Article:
THE BLOG
01/08/2014 11:21 am ET Updated Mar 10, 2014

Why Mobile Matters for Women Empowerment

Editor's Note: This post is part of a series produced by HuffPost's Girls In STEM Mentorship Program. Join the community as we discuss issues affecting women in science, technology, engineering and math.

Don't you love a-ha moments? Moments where years of muddling through experiences and gained knowledge come together into an epiphany and you feel like Wonder Woman must have when she was flying around the world creating peace and justice? Yes, I too can save the world! Cue the music, put on the cape, and let me fly!

I had one of those moments a couple of months ago. Let me explain.

I've studied both women's issues and communications; I've taken graduate-level human rights courses as well as gained over a decade of marketing experience. Yet, it wasn't until last month, when I heard Internet maven Karen McGrane speak at a Confab event, that my practice and passion connected.

We can empower women through mobile. Yes, we can!

Stick with me here.

It has been widely noted that 91 percent of American adults own a mobile phone. But what is interesting is that adoption isn't simply adding a mobile phone to an already wired world. For many people, this is their only wire. A mobile device is the Internet for many people. Cell phones are becoming a necessity while home desktops are becoming the luxury. Don't believe me? Research suggests that by next year, more Americans will access the Internet through mobile devices than through desktop computers. And according to Pew Internet Research, these users who mostly access the Internet via their phone tend to be young, disadvantaged citizens "with relatively low income and education levels."

What does this mean for female empowerment?

Well, many women fall into the category of mobile users who only have access to the web through their cell phone. At the same time, women continue to earn less money than men, yet they are more likely to be single heads of households. Women bear the responsibility of raising children, but with fewer economic resources. This correlates to poverty, lower education, and poor health for children and families. The short translation is this: ensuring women have access to the web and its resources, not only empowers them but, ultimately, affects our society as a whole.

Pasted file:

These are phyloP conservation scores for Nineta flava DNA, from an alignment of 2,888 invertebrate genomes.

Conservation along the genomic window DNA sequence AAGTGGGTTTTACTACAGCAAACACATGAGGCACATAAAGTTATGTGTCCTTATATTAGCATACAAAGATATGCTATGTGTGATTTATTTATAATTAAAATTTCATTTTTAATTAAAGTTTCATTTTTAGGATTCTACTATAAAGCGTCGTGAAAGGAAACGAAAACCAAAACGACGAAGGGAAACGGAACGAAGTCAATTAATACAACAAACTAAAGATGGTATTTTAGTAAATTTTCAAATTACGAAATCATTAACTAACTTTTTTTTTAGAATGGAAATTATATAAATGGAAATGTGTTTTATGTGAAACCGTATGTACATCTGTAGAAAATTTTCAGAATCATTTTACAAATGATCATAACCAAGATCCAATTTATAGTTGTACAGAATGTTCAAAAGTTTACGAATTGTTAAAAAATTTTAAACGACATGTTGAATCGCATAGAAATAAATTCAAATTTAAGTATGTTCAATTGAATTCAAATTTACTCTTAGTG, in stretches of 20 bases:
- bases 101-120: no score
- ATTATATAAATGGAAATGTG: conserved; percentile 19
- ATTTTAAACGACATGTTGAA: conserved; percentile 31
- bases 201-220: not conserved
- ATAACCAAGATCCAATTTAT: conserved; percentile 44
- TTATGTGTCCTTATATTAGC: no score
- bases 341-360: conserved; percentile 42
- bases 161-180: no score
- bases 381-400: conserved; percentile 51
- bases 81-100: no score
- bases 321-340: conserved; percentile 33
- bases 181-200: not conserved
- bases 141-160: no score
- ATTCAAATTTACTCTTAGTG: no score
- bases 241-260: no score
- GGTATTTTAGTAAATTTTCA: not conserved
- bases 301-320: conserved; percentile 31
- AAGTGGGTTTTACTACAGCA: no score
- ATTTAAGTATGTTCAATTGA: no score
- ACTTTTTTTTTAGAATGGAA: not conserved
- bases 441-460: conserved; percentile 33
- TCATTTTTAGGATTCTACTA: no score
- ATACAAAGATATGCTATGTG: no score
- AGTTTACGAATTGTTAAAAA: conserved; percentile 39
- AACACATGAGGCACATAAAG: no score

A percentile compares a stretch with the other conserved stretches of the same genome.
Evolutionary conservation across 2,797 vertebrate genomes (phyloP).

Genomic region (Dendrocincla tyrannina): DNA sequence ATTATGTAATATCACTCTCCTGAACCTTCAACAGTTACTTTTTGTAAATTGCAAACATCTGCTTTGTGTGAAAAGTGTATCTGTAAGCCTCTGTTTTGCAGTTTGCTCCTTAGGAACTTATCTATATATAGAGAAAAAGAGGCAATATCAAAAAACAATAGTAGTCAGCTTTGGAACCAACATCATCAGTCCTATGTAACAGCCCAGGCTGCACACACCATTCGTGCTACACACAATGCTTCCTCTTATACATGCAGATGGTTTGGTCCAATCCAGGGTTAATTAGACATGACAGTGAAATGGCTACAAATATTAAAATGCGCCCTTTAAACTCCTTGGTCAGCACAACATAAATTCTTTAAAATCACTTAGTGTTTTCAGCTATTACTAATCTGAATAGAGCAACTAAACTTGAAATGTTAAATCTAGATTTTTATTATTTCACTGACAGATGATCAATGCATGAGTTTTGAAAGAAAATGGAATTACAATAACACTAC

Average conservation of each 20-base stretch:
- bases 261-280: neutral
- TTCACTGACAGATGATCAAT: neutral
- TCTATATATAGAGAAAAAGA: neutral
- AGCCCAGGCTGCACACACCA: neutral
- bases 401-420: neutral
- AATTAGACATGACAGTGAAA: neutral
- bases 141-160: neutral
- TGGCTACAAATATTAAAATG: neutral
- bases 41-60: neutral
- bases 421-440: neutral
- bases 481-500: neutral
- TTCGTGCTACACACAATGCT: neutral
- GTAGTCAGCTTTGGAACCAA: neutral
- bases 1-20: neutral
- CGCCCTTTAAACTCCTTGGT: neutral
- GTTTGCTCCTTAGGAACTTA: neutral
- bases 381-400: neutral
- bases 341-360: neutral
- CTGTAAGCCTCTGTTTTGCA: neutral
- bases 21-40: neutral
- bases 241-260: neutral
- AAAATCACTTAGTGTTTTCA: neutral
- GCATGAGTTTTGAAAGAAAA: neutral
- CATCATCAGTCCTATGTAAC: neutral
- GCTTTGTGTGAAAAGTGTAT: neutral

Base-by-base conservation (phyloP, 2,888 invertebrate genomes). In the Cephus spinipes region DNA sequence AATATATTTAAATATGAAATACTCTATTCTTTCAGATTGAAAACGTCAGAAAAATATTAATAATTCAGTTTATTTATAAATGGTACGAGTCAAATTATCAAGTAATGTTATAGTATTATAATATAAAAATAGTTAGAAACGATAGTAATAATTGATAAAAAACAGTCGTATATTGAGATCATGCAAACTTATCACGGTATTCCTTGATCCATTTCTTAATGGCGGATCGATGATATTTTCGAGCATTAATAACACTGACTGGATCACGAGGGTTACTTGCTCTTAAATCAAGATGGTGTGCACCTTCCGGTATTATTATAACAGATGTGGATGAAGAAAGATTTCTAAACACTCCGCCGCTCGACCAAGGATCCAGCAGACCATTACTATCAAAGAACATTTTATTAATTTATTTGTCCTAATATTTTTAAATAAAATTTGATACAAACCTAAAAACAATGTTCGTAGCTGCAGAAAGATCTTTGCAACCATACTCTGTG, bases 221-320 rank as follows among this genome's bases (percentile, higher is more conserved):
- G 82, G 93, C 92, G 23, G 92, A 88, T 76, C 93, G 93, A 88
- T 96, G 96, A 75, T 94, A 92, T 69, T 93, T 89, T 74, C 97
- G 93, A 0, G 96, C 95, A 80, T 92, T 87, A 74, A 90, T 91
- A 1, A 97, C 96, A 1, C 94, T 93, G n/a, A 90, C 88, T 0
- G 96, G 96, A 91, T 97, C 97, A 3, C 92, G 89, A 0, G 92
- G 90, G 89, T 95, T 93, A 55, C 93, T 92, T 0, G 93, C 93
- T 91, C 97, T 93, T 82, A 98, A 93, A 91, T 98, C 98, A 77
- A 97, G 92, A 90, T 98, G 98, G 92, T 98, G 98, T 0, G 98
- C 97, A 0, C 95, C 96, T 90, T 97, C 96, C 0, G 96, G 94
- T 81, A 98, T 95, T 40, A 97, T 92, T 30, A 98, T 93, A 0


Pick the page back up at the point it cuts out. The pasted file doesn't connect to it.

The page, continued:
Karen McGrane referred to a case study with the American Cancer Society (ACS) in which she quoted David Balcom, ACS managing director of digital platforms, as saying "it was a life-saving imperative to have all of our content on mobile." He realized that the patients who needed the information on their website the most, were the ones who probably didn't have access to a traditional computer. Those patients were accessing the ACS website through their phones and could only see a portion of the content.

What ACS did -- focus on mobile and commit to ensuring its audience could get the life-saving information it needed -- is something, sadly, very few companies are doing. Think of Fortune 100 companies that have a lot at stake as well as the resources to market their companies. Well, 44 of the Fortune 100 don't have a mobile website at all and only six comply with Google's mobile SEO requirements. Only 16 percent of consumer brands have a mobile strategy, and only 14 percent are happy with the results.

If more people are accessing the web via their mobile device, why are so many organizations ignoring how their content works on a mobile device?

A lot of organizations are doing amazing things to empower women. The Cherie Blair Foundation for Women is getting mobile phones into the hands of women. The Egyptian HarassMap allows incidents of assault to be reported so that women can be warned about particularly dangerous areas.

But what about ensuring that content is optimized for mobile so that more women -- especially those who may only have access to the Internet through their mobile device -- have the same opportunity to read, learn and get the information and resources that could make a significant change in their lives. By not paying attention to how your content works on mobile or on a tablet, then you are not paying attention to a really important demographic and you are treating them like second-class citizens.

Ushering in the New Year means that we are just one year away from the Millennium Development Goals deadline. There are a lot of smart people doing incredible work to push things forward. But there is also much work to be done. Two of the eight goals have to do with women: gender equality and empowering women, and improving maternal health.

One of the ways to help get resources to women is as straightforward as paying attention to your mobile strategy. The time is now. It is time to get serious about empowering women. It is time to get serious about ensuring content and resources are available on mobile devices.